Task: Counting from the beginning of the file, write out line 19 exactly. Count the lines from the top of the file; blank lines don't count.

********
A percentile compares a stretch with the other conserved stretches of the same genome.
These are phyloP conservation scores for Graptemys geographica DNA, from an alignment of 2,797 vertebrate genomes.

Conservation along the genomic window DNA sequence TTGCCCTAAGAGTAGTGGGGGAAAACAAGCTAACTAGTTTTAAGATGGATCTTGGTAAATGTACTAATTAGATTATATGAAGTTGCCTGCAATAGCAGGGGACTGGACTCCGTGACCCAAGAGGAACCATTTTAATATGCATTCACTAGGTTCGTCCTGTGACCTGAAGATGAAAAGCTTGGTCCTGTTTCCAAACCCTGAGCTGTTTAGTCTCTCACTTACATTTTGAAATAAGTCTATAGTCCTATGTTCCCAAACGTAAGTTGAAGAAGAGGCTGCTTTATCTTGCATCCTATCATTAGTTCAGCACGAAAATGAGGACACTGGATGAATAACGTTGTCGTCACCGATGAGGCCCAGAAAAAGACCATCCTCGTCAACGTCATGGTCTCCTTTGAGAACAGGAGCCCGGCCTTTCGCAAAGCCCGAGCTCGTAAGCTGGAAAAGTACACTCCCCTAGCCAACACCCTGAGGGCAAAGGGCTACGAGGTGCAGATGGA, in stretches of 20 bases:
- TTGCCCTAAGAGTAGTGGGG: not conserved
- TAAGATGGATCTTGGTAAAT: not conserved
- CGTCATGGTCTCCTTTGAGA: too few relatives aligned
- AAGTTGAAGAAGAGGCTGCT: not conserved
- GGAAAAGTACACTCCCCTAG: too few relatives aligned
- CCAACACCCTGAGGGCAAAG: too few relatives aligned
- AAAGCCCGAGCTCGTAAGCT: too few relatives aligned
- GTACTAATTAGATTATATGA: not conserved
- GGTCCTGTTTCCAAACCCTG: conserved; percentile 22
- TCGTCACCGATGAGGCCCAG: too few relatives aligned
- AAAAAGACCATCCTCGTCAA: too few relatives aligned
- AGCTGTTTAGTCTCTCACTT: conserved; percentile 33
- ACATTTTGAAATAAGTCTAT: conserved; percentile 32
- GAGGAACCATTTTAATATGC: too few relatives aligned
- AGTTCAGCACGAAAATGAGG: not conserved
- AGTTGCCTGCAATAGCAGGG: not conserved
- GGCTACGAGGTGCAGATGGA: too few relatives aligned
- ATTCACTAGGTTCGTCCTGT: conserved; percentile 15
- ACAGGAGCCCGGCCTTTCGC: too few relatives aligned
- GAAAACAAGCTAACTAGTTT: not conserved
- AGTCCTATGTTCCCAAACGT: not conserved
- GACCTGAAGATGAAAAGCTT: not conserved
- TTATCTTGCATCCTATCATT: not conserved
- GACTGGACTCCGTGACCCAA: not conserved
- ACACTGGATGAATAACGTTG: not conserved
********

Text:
- AGTTGCCTGCAATAGCAGGG: not conserved